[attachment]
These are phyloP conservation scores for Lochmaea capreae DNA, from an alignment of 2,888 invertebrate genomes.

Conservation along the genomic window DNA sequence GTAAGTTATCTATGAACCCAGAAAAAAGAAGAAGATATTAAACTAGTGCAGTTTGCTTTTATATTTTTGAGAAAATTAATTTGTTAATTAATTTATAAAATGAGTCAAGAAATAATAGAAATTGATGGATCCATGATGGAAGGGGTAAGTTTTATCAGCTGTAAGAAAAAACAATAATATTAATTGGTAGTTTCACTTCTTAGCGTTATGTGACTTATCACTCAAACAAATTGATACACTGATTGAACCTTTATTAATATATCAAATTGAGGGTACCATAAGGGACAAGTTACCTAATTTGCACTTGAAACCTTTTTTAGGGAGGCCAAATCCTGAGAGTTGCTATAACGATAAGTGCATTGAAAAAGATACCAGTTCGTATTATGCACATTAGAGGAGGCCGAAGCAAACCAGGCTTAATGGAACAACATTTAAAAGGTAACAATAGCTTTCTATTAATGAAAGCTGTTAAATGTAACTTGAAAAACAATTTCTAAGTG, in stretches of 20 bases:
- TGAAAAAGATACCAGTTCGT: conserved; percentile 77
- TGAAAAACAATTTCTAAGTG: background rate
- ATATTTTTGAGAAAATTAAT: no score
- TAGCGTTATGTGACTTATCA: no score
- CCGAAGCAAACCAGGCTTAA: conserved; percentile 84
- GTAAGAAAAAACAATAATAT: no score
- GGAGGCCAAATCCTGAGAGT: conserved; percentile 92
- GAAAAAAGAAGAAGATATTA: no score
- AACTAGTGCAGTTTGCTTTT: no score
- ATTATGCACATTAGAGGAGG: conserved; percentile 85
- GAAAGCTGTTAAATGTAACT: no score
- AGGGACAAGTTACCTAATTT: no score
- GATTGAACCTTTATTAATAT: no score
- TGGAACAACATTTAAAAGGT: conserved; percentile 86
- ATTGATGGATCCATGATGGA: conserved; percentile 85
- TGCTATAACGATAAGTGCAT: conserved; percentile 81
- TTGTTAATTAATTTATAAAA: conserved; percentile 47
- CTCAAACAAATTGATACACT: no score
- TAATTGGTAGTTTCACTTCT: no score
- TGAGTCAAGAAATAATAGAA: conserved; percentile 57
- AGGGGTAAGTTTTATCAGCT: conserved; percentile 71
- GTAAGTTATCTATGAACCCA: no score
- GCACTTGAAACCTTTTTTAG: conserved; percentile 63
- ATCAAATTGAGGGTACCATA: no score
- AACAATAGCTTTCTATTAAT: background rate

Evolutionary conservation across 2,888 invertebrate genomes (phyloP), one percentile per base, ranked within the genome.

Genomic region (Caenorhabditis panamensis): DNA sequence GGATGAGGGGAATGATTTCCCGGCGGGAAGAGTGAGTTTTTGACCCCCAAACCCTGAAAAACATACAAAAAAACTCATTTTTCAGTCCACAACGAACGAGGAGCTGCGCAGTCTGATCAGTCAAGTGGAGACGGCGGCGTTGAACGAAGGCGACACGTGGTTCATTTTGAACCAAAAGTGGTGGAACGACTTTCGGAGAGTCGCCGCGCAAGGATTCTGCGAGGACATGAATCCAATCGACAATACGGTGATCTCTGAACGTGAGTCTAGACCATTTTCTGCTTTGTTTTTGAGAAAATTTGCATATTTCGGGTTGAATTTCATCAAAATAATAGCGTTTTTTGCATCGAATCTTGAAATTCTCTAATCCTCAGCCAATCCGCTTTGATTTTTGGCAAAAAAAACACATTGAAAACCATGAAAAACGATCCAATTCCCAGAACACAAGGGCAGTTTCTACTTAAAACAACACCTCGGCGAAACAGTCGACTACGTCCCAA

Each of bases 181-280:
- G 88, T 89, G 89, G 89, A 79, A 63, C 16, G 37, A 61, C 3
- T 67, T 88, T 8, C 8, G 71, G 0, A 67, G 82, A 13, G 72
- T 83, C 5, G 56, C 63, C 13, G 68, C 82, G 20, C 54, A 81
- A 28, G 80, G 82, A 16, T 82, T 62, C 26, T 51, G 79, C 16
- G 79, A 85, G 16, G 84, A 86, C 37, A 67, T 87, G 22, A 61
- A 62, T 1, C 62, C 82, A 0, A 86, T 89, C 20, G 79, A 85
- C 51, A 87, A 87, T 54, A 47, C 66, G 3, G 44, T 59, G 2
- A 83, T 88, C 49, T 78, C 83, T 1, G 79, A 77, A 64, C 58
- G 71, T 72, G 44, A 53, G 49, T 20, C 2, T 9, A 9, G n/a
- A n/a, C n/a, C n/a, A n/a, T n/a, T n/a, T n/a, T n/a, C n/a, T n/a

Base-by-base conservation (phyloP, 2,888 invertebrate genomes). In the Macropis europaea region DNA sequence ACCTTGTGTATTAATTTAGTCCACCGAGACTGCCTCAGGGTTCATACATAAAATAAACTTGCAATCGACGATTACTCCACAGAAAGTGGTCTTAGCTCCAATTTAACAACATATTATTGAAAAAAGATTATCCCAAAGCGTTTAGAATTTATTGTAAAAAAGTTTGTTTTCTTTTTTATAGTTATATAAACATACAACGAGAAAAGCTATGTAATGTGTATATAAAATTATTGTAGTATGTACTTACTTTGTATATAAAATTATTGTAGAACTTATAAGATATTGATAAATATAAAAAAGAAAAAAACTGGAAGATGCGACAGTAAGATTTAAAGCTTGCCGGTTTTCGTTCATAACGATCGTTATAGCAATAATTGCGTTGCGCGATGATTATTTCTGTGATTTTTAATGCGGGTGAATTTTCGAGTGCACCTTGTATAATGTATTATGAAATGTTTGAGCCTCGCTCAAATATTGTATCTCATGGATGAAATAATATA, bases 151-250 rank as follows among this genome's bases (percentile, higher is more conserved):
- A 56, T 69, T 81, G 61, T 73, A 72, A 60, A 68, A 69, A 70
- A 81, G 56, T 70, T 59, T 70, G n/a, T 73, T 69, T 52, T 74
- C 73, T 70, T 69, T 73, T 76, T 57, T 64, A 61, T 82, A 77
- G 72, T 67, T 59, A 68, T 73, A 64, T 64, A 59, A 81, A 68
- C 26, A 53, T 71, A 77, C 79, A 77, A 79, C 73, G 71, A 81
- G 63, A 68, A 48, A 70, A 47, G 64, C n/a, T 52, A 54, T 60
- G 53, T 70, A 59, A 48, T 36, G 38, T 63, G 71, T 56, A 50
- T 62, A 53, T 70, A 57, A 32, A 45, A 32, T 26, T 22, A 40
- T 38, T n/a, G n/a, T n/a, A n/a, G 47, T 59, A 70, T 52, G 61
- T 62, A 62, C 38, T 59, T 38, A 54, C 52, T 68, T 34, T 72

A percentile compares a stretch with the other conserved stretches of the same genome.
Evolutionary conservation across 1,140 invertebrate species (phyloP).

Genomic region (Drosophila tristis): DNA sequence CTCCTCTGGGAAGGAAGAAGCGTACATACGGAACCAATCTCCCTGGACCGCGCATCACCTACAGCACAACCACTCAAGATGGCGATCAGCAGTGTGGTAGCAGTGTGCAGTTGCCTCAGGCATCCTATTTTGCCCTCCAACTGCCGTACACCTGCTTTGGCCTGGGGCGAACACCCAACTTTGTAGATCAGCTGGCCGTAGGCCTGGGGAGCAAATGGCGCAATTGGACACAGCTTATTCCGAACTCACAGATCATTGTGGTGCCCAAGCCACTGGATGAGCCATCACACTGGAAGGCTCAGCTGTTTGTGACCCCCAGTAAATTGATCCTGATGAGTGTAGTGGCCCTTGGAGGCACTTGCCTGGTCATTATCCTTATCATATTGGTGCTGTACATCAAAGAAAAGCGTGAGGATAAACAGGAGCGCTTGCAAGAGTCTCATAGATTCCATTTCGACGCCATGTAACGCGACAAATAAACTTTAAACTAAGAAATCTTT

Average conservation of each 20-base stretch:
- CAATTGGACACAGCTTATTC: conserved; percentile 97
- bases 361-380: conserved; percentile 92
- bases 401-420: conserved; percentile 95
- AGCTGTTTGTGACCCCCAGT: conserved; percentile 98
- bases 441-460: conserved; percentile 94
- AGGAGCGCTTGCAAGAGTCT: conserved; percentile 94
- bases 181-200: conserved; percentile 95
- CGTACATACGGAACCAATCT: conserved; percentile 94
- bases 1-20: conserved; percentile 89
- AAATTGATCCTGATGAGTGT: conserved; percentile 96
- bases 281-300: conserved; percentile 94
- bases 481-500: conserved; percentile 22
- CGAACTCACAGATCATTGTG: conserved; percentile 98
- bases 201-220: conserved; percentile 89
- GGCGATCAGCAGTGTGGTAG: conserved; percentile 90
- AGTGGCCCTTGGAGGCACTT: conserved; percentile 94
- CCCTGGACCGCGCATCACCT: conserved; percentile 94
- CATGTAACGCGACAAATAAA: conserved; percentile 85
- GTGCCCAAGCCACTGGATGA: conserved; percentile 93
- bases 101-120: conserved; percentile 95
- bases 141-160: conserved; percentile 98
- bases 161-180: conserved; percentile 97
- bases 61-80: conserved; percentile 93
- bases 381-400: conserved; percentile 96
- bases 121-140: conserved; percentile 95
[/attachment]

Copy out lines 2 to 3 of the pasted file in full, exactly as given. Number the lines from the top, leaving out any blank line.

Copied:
Conservation along the genomic window DNA sequence GTAAGTTATCTATGAACCCAGAAAAAAGAAGAAGATATTAAACTAGTGCAGTTTGCTTTTATATTTTTGAGAAAATTAATTTGTTAATTAATTTATAAAATGAGTCAAGAAATAATAGAAATTGATGGATCCATGATGGAAGGGGTAAGTTTTATCAGCTGTAAGAAAAAACAATAATATTAATTGGTAGTTTCACTTCTTAGCGTTATGTGACTTATCACTCAAACAAATTGATACACTGATTGAACCTTTATTAATATATCAAATTGAGGGTACCATAAGGGACAAGTTACCTAATTTGCACTTGAAACCTTTTTTAGGGAGGCCAAATCCTGAGAGTTGCTATAACGATAAGTGCATTGAAAAAGATACCAGTTCGTATTATGCACATTAGAGGAGGCCGAAGCAAACCAGGCTTAATGGAACAACATTTAAAAGGTAACAATAGCTTTCTATTAATGAAAGCTGTTAAATGTAACTTGAAAAACAATTTCTAAGTG, in stretches of 20 bases:
- TGAAAAAGATACCAGTTCGT: conserved; percentile 77